Fast rising house prices will compensate buy to let investors moving into the sector and the Government's stamp duty hike will not deter investors, according to one national estate agency.
Jackson-Stops & Staff says that the biggest losers from the 3% increase to stamp duty will be tenants, since landlords will simply pass on the additional costs they incur by pushing up rents.
The news from the estate agency follows reports that there has been a surge in buy-to-let purchases, with investors wanting to beat April's stamp duty hike. Now buy-to-let investors are being told that, with property price inflation, means they will be compensated for their stamp duty bill within a year or less.
The firm says that for a buyer in the Southeast, the average price of property will rise by £28,400 a year and with a stamp duty charge of £11,328 on an average property means the buyer will recover their extra tax within several months.
Most landlords will be keeping their investment rental property
The Association of Residential Letting Agents says that most landlords will be keeping their investment rental property for at least a year with 33% keeping the property for between 11 and 20 years. The average length of time for a landlord to keep their buy to let property is 20 years and three months.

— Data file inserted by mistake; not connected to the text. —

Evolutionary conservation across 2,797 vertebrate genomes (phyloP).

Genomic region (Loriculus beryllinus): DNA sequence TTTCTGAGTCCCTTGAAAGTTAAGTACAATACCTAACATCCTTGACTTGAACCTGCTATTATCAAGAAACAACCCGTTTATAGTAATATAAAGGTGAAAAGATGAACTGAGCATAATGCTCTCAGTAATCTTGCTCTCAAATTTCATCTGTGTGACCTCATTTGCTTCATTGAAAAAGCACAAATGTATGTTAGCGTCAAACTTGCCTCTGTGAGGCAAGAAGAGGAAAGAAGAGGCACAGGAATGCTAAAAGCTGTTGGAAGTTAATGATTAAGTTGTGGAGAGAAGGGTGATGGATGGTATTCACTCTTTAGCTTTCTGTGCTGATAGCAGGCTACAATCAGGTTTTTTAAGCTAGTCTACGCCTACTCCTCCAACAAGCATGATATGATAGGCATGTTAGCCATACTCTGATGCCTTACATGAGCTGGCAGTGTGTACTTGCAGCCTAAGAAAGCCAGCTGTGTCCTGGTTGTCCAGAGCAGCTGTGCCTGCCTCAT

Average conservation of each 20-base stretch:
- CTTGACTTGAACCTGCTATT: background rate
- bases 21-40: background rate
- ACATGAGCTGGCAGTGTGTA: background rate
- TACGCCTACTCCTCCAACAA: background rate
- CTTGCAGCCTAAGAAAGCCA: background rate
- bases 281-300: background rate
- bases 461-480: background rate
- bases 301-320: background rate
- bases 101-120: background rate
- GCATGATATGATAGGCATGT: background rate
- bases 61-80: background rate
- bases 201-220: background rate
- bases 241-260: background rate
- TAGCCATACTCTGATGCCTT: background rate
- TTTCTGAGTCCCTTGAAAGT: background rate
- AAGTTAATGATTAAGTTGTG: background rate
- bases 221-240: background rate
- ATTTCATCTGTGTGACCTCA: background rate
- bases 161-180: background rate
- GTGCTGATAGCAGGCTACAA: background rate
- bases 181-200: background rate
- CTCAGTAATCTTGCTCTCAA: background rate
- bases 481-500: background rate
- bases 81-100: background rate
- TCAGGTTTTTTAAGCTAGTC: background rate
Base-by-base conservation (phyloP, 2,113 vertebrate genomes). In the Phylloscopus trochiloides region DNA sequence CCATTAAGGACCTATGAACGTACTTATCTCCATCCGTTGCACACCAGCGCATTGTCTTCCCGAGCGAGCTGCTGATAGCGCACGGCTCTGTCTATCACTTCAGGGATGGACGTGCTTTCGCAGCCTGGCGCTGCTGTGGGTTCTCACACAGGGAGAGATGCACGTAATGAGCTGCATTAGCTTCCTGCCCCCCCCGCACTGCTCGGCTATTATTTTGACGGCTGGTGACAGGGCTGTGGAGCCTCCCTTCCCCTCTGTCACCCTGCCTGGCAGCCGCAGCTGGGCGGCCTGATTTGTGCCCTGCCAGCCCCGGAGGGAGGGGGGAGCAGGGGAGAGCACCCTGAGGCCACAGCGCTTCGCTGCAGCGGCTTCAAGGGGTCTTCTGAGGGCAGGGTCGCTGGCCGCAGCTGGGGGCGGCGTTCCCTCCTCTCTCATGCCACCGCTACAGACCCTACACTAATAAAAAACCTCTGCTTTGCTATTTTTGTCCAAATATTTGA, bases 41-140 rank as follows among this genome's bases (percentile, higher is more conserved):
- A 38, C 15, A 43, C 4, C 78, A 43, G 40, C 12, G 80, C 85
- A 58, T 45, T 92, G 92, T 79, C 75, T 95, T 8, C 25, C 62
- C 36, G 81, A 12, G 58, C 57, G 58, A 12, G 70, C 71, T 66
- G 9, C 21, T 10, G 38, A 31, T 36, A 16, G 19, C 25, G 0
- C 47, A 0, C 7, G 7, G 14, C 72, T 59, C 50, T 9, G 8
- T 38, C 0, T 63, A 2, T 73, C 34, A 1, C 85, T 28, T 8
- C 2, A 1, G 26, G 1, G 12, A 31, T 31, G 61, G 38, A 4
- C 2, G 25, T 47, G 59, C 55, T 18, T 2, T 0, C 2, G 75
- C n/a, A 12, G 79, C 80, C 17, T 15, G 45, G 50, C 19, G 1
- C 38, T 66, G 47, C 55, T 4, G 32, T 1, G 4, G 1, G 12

The chairman of Jackson-Stops & Staff, Nick Leeming, said: “Our message is that when landlords do their sums they should look at house price direction because putting money in bricks and mortar is still one of the best investments. If prices continue then most landlords would have, within a year or less, earned back the money paid in stamp duty.
“The idea that stamp duty will be a deterrent is a fiction because it will not be a significant figure for most landlords.”
Indeed, the research from the estate agency is backed by the Nottingham Building Society which says that the new stamp duty rules have not deterred most buy-to-let investors. The building society says that from its research, just one in seven would-be and existing landlords have binned their plans to buy an investment property because of the stamp duty hike.
Their report also reveals that 40% of potential and existing landlords have opted not to add to or start their portfolio as a direct result of the tax change.
Strong interest for investment buy to let properties
However, across the country there is still strong interest for investment in buy-to-let properties despite fears that investors would lose interest with the rising cost of buying. The building society also reveals that 78% of people still believe that investing in property will be a fundamental part of their retirement planning.
The report also reveals that 35% of mortgage brokers have also reported seeing a surge in inquiries from people wanting to invest in buy to let, particularly in a bid to beat the stamp duty increase.